Here’s a question: Are you trying to make the things you do for your children and family better because you think what you’ve done isn’t good enough?
We need to talk about the increasing problem of the pursuit for perfection, because those “not good enough” thoughts are connected to perfectionism.
We’ve been brought up with cultural and social expectations that place value on achievement and excellence. Yet we’re experiencing some of the highest ever levels of stress, depression, anxiety and other mental ailments than ever before. As researchers Thomas Curran and Andrew Hill discovered, perfectionism is increasing at alarming levels.
There is actually more than one kind of perfectionism, but they’re all increasing:
- Self-oriented: We set unrealistically high standards for ourselves.
- Societal: We perceive that society expects us to reach certain standards.
- Other-oriented: We have high standards for others.
Arguably, the pressure to be the perfect mother is increasing thanks to the rise of social media—all the “Instaworthy” shots of beautifully designed school lunchboxes are just one example. But why put more pressure on ourselves based on someone else’s standards? We’re only getting dragged into a competitive game.
Good enough parenting
Rather than perfection—with no clear standard or positive return—go for “good enough”.
In the video below, resident psychologist Collett Smart discusses the science and reasoning behind good enough parenting.
Author and women’s career coach, Kathy Caprino, says perfectionism is a “learned, adaptive behaviour in our (own) childhood”. Parenting is tough at the best of times, but we also need to keep in mind how our behaviour—pursuing perfection, being unhappy with outcomes—influences our child’s values. The college admissions bribery scandal earlier this year in the United States shows how far parents will go to try to create perfect outcomes for children, rather than letting them learn, develop and make decisions for themselves.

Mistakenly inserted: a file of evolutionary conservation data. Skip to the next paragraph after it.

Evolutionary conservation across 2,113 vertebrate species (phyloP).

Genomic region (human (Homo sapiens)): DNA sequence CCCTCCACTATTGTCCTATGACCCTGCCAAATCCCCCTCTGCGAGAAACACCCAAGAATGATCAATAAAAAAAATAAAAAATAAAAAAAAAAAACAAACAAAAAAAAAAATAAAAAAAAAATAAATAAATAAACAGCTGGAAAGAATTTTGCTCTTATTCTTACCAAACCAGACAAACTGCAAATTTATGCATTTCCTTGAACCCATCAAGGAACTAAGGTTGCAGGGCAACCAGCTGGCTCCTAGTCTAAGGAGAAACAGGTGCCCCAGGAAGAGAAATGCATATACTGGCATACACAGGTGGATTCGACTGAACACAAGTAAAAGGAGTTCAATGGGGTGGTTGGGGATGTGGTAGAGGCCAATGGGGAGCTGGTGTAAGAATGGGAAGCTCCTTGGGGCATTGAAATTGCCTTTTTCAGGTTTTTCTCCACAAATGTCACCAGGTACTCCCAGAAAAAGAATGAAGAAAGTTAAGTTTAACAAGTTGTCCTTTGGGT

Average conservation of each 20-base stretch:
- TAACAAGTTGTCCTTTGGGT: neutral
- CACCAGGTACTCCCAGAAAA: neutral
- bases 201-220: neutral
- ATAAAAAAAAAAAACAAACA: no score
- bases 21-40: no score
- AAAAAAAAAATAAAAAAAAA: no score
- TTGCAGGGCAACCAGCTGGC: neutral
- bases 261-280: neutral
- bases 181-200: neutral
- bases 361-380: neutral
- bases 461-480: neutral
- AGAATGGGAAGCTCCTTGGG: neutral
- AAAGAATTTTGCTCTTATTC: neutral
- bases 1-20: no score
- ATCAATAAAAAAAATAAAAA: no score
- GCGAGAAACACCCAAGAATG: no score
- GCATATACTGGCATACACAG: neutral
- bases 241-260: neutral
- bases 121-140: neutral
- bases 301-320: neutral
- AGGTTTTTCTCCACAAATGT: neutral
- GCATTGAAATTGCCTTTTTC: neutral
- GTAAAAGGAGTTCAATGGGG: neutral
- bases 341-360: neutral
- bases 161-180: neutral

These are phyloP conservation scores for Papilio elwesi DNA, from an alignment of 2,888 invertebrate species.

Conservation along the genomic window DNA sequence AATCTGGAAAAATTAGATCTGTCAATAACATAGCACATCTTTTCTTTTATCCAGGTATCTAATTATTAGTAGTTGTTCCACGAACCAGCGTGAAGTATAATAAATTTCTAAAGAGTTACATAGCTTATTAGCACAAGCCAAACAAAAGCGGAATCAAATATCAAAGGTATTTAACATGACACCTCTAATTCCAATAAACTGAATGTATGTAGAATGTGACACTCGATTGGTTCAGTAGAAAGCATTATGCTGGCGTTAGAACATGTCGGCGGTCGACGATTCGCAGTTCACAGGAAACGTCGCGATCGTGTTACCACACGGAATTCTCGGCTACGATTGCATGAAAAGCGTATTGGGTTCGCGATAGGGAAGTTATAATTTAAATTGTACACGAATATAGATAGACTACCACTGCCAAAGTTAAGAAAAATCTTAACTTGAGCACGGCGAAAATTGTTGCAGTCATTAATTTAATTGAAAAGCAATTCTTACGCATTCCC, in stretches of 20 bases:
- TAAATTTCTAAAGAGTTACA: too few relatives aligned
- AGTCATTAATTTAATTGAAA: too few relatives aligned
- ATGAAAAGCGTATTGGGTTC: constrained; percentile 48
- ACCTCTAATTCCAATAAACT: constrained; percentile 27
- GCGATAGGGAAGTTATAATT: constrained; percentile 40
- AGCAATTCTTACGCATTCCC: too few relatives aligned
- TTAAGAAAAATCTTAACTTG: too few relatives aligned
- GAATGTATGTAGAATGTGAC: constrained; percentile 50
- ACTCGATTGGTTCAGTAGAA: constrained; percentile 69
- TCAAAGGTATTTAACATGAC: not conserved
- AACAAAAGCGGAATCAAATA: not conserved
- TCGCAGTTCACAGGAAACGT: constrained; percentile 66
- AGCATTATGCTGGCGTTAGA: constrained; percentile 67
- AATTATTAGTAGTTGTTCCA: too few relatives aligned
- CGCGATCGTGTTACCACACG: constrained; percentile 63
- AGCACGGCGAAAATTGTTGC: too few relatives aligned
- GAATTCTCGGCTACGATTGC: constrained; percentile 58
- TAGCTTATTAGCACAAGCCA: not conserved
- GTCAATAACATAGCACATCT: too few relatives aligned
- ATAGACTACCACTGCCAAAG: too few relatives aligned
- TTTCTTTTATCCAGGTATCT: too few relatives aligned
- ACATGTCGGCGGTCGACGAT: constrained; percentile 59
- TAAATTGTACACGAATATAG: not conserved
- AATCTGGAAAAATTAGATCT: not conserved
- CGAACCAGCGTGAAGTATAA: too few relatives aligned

Dr Harriet Braiker, clinical psychologist and author of the book The Disease to Please, says, “Striving for excellence motivates you; striving for perfection is demoralising.”
And this is the thing: We need to see when we’re going for something that is good enough, will do, is practical and will work, versus the tiring, endless push for perfection.
We can reward our own and our children’s efforts and attitudes, instead of striving for the unreachable perfection.
How to overcoming perfectionism
- Notice when perfectionism crops up. It’s a habit built on a lifetime of automatic responses.
- Be kinder to yourself, choosing a path of progress—getting things done that are “good enough”—over a path of pursuing perfection, which ends in stress and mental health issues.
- Help your children identify and achieve “good enough” rather than perfection. What they learn now will impact them later in life.
- If you’re thinking that something isn’t good enough yet, check yourself. Pause and think what the standard is you’re going for. What you’ve already done is likely good enough!
Join Collett as she discusses perfectionism in parenting
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